Tyler recently wrote:

If you’re very dogmatic in one area, you may be less dogmatic in
others.  I’ve also met people — I won’t name names — who are
extremely dogmatic on ethical issues but quite open-minded on
empirics.  The ethical dogmatism frees them up to follow the evidence
on the empirics, as they don’t feel their overall beliefs are
threatened by the empirical results.

While Tyler’s not naming names – even privately – I have strong reason to believe that my name is near the top of his private list.  If so, I protest that the shoe doesn’t fit.  I admit that there are some specific claims that I’m “dogmatic” about in the sense that I can’t imagine any evidence or argument that would cause me to drastically revise my probabilities.*  My top picks:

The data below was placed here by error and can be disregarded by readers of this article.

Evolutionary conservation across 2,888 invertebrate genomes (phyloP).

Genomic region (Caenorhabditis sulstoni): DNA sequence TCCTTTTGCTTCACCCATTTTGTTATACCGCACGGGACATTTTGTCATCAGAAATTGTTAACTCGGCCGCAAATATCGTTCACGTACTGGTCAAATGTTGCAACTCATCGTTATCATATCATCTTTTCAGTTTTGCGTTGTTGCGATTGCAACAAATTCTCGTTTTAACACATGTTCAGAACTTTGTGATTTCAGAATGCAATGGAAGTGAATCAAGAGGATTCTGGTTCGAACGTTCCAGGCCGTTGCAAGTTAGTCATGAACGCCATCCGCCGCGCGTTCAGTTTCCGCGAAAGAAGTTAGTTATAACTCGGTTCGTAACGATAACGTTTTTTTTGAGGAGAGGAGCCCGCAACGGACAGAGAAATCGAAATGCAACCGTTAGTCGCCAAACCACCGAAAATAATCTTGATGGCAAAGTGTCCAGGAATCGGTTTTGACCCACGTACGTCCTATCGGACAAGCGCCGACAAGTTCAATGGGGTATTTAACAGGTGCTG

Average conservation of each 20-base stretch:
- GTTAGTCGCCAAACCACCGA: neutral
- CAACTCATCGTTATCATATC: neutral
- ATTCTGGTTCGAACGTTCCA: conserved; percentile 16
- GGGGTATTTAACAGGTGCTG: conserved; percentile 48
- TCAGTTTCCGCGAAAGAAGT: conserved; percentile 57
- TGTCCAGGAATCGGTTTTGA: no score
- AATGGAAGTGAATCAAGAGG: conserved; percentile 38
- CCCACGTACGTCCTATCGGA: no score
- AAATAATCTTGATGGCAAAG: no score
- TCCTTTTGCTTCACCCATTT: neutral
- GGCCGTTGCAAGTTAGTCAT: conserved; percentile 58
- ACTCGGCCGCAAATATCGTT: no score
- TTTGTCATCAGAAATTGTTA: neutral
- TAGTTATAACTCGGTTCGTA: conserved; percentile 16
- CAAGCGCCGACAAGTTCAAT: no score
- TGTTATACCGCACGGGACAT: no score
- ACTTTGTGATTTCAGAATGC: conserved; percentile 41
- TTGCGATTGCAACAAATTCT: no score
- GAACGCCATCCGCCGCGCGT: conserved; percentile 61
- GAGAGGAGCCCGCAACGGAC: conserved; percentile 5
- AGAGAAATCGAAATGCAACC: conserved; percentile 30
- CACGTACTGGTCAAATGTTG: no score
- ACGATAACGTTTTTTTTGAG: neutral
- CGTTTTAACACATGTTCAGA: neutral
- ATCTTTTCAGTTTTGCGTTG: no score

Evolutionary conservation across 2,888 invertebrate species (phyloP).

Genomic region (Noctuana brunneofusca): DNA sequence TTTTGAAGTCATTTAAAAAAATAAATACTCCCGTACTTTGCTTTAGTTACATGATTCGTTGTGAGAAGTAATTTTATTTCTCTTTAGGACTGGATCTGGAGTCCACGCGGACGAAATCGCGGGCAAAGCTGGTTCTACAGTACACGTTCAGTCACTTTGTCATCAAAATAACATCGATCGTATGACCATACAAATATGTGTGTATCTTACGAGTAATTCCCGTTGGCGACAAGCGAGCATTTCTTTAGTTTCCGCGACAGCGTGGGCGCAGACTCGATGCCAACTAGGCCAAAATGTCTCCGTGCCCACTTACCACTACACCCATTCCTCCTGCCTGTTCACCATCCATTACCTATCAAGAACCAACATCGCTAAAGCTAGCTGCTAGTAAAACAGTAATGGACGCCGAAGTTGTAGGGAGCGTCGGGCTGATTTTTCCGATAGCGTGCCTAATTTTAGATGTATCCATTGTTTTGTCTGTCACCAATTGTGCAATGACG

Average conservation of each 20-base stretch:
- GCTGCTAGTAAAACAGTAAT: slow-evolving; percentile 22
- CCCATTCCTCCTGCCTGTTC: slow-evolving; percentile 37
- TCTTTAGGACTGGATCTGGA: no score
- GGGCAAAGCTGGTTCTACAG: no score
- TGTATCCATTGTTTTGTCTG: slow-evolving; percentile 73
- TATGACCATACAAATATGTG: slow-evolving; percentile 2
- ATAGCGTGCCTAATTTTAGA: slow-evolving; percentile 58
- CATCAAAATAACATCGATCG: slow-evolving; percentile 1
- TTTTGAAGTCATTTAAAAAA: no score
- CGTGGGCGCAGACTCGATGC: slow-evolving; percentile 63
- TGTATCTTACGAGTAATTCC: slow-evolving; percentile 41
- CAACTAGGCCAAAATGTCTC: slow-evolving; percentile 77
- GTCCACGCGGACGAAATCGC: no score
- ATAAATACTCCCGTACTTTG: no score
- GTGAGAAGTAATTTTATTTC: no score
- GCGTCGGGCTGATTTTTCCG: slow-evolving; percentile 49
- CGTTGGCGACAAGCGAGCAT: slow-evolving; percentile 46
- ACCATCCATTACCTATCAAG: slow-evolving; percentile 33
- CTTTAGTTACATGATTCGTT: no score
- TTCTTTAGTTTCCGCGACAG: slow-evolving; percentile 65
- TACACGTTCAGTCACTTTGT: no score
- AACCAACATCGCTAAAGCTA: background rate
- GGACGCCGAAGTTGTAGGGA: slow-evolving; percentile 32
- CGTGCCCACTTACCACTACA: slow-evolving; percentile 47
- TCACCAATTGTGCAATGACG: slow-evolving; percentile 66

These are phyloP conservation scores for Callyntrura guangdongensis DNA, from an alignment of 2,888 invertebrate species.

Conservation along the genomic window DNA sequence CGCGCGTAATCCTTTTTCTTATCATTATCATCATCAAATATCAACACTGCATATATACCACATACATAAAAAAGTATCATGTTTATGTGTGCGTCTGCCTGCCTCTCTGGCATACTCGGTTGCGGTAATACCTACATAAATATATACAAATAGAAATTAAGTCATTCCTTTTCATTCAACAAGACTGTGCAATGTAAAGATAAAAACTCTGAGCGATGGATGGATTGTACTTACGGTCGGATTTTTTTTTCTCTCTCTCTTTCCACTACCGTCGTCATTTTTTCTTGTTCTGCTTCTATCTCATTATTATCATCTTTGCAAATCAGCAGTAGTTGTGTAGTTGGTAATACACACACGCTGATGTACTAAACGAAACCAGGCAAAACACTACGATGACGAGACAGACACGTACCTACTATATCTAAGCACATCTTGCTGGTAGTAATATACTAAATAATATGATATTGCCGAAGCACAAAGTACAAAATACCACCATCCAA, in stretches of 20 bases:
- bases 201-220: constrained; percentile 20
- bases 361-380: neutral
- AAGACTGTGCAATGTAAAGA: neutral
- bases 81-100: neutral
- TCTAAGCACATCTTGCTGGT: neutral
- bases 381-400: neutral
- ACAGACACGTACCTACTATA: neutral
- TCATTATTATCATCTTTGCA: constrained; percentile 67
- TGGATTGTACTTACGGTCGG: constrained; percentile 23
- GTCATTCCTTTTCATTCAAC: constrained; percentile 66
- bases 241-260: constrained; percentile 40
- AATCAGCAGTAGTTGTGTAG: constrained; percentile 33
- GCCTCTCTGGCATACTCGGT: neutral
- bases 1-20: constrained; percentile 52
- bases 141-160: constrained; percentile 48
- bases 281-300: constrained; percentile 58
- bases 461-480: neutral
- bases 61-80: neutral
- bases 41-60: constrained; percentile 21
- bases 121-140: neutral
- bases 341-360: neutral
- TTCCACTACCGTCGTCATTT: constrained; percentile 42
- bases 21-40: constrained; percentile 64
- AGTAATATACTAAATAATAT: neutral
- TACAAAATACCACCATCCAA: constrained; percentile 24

1. The physical world exists.
2. One mental entity exists, namely myself.
3. This mental entity exists over time and has free will.
4. Other living human beings also usually have mental states, exist over time, and have free will.
5. Moral facts exist – some things are objectively good, bad, right, wrong, etc.

But notice that no normative ethical claims make the list; #5 is about meta-ethics.  The ethical principles I’m most tempted to add are, in my view, merely prima facie true:

6. It is good to be alive and happy.
7. It is wrong to murder, steal, or lie.

Utilitarians, Kantians, and wealth-maximizers are often bullet-bitingly dogmatic about their ethical positions.  But I’m not.

* If by “dogmatic” you mean excessively certain, then I naturally dispute the charge.  But that’s trivial.